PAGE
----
Hilton operates 19 different brands, which allows them to offer something for everyone. There are three luxury brands: Conrad Hotels and Resorts, the Waldorf Astoria, and Tempo Hotels, for their higher-end clientele. There also is Homewood Suites which offers apartments for more extended stays, and Tru for a ‘back-to-basics experience with soul,’ to name just a few.
These varied price points, using one brand identity, suit budgets around the world.
Main takeaway: Diversify your product/service range according to the market.
The fashion company started with a single family-run store in Spain in 1975. They offered cheaper copies of high-end fashion and quickly became popular with locals. Zara went international in 1988, and the following year, Zara entered the US. They are now a world leader in fast fashion, present in 96 countries and 49 online markets.
Zara’s success can be attributed to the careful use of data analytics. Each garment is fitted with a microchip that tracks it until it is sold. Up-to-date data about what is selling is communicated back to the design team, who adjust their designs accordingly.
Using location tracking, Zara’s design and distribution teams customize the quantity and specifications of their garments according to what is selling well in each locality. They are able to customize their distribution down to specific neighborhoods.
Main takeaway: Have a solid data collection & analytics system in place for informed decision-making.
Herbalife was founded in 1980 in Los Angeles and has expanded into more than 90 counties. The brand owes its success to its innovative business ideas, including unmanned access points, which allow customer access 24/7 in areas with low levels of distributors, and regional variations to cater to diverse tastes.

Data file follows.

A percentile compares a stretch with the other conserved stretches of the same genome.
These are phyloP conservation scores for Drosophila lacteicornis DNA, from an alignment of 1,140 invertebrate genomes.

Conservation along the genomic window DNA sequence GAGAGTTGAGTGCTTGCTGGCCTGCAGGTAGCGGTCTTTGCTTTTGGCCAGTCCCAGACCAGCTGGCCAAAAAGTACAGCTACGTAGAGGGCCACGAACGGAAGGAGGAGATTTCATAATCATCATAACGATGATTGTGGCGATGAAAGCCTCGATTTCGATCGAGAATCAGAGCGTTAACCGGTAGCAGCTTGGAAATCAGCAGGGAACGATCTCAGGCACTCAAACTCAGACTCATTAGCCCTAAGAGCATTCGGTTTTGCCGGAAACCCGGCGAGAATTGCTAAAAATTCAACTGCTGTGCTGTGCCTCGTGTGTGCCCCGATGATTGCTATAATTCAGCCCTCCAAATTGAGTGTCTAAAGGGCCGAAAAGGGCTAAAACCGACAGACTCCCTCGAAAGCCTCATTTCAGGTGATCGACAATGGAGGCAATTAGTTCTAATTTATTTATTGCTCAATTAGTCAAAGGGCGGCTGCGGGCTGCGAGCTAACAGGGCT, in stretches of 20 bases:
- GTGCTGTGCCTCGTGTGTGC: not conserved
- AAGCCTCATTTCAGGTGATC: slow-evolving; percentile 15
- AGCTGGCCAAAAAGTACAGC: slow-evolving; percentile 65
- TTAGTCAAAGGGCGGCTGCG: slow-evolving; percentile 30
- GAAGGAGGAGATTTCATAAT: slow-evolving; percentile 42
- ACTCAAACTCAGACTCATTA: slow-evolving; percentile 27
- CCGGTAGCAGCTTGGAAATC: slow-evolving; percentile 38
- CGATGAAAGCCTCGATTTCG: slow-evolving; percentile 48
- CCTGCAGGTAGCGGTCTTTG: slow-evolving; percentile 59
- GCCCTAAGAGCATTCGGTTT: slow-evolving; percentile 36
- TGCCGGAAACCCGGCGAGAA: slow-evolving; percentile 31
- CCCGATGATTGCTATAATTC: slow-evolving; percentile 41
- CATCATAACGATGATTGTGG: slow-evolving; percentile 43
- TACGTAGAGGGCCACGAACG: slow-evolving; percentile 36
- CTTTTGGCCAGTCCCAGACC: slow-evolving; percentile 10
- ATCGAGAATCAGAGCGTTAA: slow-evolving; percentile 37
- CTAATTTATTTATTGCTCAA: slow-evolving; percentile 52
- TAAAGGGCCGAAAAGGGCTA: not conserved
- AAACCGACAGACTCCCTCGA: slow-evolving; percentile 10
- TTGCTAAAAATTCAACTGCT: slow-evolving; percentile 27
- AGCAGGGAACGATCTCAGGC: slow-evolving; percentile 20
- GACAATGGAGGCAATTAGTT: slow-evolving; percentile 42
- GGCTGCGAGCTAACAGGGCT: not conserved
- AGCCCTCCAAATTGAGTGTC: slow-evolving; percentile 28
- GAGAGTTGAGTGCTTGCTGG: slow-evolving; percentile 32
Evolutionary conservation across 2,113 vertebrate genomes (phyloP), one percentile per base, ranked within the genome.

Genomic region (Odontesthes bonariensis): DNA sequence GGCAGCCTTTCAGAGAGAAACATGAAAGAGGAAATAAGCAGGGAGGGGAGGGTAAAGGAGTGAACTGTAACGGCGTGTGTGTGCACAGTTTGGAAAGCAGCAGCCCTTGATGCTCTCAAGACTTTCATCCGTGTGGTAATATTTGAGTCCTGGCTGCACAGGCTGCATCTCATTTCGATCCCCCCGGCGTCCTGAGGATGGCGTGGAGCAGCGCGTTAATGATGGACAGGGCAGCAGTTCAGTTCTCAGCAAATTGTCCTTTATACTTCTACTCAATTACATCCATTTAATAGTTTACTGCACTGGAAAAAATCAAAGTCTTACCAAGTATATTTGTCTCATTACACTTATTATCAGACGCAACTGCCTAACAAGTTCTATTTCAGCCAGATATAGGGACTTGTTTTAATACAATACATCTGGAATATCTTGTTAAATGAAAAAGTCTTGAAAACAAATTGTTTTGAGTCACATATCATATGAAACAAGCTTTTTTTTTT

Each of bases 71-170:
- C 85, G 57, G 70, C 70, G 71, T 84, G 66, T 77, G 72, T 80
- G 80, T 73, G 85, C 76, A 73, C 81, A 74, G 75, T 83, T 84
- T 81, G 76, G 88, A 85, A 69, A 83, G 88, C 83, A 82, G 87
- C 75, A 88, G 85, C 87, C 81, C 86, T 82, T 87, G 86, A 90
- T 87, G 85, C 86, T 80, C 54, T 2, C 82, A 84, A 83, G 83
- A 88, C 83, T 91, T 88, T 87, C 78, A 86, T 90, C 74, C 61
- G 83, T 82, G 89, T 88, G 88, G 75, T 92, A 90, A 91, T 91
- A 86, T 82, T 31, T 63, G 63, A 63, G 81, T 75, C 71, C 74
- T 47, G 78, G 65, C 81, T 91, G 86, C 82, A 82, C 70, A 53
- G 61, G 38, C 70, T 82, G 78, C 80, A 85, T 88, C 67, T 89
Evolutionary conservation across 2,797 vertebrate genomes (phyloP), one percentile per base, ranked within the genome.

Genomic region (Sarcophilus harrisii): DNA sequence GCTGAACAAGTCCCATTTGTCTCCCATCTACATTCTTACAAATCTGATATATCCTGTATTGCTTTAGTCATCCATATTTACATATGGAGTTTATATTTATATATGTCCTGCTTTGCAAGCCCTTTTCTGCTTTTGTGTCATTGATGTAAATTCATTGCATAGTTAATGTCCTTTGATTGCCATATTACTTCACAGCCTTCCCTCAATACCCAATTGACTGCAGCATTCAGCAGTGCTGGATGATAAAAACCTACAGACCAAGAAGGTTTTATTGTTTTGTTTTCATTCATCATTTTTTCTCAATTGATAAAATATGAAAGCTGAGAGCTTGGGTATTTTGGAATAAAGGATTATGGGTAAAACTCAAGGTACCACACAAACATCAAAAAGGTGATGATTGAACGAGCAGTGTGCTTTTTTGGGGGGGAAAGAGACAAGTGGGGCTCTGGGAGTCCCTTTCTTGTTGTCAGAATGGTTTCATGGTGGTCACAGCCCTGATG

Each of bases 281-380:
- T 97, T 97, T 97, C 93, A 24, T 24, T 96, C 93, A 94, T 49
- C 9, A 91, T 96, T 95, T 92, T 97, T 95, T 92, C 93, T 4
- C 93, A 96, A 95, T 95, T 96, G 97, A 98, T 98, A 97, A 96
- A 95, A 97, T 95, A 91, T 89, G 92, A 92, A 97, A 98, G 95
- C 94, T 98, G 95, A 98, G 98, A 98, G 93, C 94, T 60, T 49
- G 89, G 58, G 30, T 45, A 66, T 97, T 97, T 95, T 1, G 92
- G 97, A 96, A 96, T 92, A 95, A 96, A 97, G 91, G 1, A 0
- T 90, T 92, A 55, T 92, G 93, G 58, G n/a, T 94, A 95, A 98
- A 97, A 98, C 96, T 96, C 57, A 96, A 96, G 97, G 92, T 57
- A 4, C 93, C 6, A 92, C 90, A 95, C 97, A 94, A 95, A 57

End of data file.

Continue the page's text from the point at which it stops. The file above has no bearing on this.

One of the central tenets of their current growth strategy is product expansion. This includes offering flavors like Arroz Con Leche in the LATAM market and Matcha in the APAC region. They are also targeting more niche variations by offering Vegan and GMO-Free products in areas where these issues are of particular concern.
Herbalife has had an exclusive contract with Filuet since 2004, which has proved to be a fruitful partnership. Filuet helped Herbalife expand into 9 new markets between 2000 and 2013. With the support of our one-stop shop for business expansion, Herbalife has continued to grow, with over 10,000 employees in 90 countries, and we even helped open a market in Uzbekistan in 2020 amidst the global pandemic.
Main takeaways: 1) Localize products and 2) partner with a 3PL/4PL that has boots on the ground in your target market.
The Bottom Line
The above are just a handful of success stories. There are many more out there, but most of them have the same elements of success. We’ve conveniently listed the main takeaways in each case. If you’re considering expanding to new markets, which you should, then print these takeaways and hang them in your office. Turn them into mantras!
A business needs collaboration, flexibility, and innovation to succeed with global expansion, but you also need the best possible help by your side.
We at Filuet are experts in bringing your products across borders and can aid you every step of the way. Let us focus on what we do best, so you can focus on your passion and grow your business near and far.
> Read our other article about global expansions gone wrong for further learning<